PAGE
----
The Tampa Division of the Middle District of Florida is located in a busy port city. The judges in the division have decided many cases involving ships, ocean commerce, and marine accidents.
The United States Constitution gives jurisdiction to United States federal courts over maritime cases—matters involving ships or shipping.
The Sunshine Skyway Bridge Disaster
The first Sunshine Skyway bridge span opened in 1954 with two lanes, one in each direction. The 15 mile long crossing of Tampa Bay ran from St. Petersburg to Bradenton. Spurred by increasing traffic, a second parallel span was added in 1971. The east span carried traffic northbound, and the west span carried traffic southbound, each with two lanes.
On the morning of May 9, 1980, during a violent rainsquall, the M/V Summit Venture, an empty phosphate freighter headed for Tampa to load cargo, struck a pier supporting the southbound span, and 1261 feet of the bridge fell into Tampa Bay. Six automobiles and a Greyhound bus fell 150 feet to the water, and 35 people lost their lives. A pickup truck also fell from the bridge but bounced off the ship on the way down, breaking the fall.
The driver, who was alone, survived.
The Sunshine Skyway Bridge accident is considered one of the worst bridge disasters in history.
In the years of litigation that followed, the ship owner faced claims for wrongful death by the survivors of those who perished, a personal injury claim by the pickup driver, and a claim by the State of Florida, Department of Transportation, for millions of dollars for damage to the bridge. The lawsuits asserted the accident was caused by the negligence of the ship’s owner and its crew.
The M/V Summit Venture before (left) and after (right) the accident
“The ship was new and modern for its time. Its Chinese captain, although very experienced, had been to Tampa on only one previous occasion, and he relied on the deputy pilot to direct the navigation of the ship along the channel and to the dock. The law requires ships to take pilots aboard for that purpose because of their special knowledge of local conditions, such as the configuration of the channel, tides, and local weather. However, the law also provides that the ship’s captain remains ultimately responsible for safe navigation and is obligated to retake the ship’s navigation if the pilot is not proceeding safely.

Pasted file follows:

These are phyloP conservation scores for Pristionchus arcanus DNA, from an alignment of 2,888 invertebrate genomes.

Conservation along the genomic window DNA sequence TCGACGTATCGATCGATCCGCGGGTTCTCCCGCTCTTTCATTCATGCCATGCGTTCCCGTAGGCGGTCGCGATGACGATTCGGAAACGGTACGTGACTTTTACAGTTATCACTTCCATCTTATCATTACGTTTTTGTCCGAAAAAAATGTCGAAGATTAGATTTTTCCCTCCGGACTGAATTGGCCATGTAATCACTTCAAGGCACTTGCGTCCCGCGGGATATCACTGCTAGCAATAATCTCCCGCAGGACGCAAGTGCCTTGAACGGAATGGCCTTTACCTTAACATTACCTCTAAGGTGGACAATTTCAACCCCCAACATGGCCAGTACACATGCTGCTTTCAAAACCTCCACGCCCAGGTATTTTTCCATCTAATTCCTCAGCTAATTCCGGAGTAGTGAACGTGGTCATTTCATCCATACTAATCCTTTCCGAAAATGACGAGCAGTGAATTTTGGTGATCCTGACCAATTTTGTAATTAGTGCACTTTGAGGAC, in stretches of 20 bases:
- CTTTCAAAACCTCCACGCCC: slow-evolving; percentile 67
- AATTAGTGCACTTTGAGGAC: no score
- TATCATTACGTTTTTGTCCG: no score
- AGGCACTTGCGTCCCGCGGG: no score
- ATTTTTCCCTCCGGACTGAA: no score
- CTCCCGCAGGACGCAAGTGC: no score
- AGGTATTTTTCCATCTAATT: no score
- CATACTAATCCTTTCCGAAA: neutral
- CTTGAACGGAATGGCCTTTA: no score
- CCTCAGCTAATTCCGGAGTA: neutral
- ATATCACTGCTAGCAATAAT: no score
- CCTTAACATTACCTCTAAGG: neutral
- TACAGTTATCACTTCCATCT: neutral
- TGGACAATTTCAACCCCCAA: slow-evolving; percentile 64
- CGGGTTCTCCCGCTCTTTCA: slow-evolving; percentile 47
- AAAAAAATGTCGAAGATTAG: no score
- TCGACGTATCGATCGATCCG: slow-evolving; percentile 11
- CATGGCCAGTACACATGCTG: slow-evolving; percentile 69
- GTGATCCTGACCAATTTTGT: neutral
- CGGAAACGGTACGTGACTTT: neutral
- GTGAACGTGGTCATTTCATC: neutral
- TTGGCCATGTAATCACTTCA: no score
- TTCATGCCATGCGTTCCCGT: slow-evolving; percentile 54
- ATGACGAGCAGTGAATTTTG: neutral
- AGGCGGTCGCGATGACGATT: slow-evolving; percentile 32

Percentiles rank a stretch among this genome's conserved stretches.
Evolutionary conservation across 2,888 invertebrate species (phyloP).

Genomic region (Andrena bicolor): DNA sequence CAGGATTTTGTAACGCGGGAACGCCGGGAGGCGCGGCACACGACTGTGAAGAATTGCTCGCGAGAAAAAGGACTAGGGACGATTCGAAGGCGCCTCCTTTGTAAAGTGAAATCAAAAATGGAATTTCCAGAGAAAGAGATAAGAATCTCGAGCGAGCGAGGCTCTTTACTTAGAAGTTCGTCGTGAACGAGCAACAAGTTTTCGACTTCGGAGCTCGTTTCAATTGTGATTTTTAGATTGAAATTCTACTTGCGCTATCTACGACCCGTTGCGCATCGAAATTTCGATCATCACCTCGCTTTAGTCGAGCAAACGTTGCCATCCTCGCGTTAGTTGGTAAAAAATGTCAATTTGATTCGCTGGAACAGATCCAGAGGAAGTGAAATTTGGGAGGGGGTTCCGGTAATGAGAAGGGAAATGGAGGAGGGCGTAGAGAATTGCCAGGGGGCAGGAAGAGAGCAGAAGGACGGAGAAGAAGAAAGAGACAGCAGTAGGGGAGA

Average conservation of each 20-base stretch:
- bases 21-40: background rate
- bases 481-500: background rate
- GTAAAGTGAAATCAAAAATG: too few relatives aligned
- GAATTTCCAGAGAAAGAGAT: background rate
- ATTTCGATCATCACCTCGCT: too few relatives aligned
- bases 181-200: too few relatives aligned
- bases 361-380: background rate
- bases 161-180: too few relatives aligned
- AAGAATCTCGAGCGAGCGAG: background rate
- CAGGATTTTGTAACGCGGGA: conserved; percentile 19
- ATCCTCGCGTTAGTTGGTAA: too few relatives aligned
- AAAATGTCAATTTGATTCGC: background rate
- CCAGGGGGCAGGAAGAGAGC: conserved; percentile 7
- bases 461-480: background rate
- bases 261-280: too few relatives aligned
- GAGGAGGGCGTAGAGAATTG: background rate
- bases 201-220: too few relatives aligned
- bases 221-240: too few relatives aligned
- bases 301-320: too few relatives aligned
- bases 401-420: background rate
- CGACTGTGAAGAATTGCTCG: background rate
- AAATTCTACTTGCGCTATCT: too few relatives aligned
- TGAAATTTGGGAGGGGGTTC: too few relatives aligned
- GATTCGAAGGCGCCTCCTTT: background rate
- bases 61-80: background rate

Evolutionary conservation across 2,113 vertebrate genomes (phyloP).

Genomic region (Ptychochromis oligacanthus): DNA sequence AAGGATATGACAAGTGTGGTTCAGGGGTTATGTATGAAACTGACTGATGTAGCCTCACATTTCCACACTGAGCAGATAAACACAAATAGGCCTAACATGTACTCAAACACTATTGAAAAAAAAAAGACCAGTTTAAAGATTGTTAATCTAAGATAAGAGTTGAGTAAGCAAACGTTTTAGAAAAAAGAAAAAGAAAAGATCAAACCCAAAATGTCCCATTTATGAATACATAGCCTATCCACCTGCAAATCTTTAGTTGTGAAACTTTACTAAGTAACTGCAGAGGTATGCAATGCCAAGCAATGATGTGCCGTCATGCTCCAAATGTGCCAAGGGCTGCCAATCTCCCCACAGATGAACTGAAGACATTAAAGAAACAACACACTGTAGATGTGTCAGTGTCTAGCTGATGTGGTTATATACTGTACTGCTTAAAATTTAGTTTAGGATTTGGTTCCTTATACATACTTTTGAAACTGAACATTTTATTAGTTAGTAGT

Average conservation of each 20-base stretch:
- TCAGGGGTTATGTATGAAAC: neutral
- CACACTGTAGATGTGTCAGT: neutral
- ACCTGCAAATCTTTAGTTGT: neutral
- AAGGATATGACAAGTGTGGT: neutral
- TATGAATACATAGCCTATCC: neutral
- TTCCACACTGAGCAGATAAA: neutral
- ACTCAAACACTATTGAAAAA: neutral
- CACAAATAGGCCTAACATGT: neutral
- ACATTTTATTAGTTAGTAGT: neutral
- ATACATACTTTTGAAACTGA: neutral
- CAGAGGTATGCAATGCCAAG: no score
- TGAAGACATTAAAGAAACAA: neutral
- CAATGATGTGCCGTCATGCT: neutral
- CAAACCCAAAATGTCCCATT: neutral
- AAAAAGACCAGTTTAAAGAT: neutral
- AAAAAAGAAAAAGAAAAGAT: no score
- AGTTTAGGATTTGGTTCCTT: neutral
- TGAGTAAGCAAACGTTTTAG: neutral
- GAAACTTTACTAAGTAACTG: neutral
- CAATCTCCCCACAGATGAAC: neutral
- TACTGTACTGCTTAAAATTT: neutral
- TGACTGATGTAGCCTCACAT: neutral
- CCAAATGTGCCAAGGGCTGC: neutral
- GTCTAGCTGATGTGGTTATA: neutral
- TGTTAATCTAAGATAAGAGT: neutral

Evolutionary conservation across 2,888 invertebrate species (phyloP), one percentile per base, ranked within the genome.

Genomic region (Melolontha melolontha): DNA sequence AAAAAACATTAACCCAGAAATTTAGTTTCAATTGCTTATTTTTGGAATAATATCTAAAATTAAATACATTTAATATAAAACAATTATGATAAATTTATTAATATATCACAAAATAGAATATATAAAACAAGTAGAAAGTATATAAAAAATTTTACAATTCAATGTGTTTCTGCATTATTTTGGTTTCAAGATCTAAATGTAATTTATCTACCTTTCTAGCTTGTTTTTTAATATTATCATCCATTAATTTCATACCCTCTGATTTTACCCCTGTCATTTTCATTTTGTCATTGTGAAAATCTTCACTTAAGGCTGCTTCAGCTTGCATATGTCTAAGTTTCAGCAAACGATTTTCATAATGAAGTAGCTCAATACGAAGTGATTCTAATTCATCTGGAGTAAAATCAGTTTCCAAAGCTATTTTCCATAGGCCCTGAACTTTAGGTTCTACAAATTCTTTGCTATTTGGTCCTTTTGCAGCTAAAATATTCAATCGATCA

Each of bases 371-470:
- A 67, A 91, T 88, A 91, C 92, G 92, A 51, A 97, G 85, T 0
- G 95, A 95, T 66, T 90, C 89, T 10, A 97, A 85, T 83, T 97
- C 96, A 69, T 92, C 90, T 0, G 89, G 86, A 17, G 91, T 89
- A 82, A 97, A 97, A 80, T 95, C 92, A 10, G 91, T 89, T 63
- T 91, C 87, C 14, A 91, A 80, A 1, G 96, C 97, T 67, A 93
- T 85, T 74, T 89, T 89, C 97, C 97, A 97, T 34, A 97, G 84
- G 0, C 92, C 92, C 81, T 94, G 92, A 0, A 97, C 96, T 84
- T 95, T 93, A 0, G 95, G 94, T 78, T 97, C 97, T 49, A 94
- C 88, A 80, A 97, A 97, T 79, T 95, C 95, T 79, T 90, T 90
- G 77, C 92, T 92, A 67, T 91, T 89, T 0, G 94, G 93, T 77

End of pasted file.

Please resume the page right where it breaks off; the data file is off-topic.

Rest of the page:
On the morning of the accident, the ship started toward the bridge in light rain and then was enveloped in a violent storm and continued on toward the bridge. In the circumstances revealed during trial, the court determined the captain should have taken charge and not relied on the pilot. The court further concluded that the ship’s owner improperly allowed its captain to rely on pilots.
After the court held the ship’s owner liable and several of the wrongful death claims were tried, it was clear how damages would be calculated by the court, which seemed reasonable to all concerned. This allowed the lawyers on both sides to calculate the damages for the remaining claims, including for damage to the bridge, and all remaining claims were compromised and settled.”
Ordered, Adjudged and Decreed
The owner of the Summit Venture argued first that it was not at fault because the collision was caused by an act of God (i.e., the violent storm).
Next, the ship owner argued it was not at fault because the ship was directed by a Tampa Bay deputy pilot at the time of the accident.
However, the judge concluded that the ship’s owner and crew were responsible and that the act of God defense did not apply because the ship could have left the channel and anchored when the weather deteriorated.
(left to right) Lawyer Dave Hanlon was co-counsel for the state of Florida for the claim for damage to the bridge; Roger Vaughan was one
of the lead lawyers for the families of the deceased and the injury claimant; lawyer Carl Nelson served as co-counsel for the ship owner.
“After the collision the ship owner immediately filed suit in federal court in Tampa seeking either exoneration from blame for the collision, or if it were found to be at fault then to limit its financial liability to the value of the Summit Venture, $17 million.
The case was tried in stages. Before the first trial, the court ruled that the ship’s crew was at fault, as a result of the collision with a stationary object (the Skyway Bridge). That eliminated the defense of exoneration from blame.
The next stage of the trial dealt with whether the negligence of the crew happened with the knowledge of the ship owner.
After a two-week non-jury trial, the court found the crew committed many violations of the navigation rules and denied the ship owner the right to limit its liability to the value of the Summit Venture."
— Roger Vaughan, lawyer
Damage trials followed where judgments were entered against the ship owner in various amounts.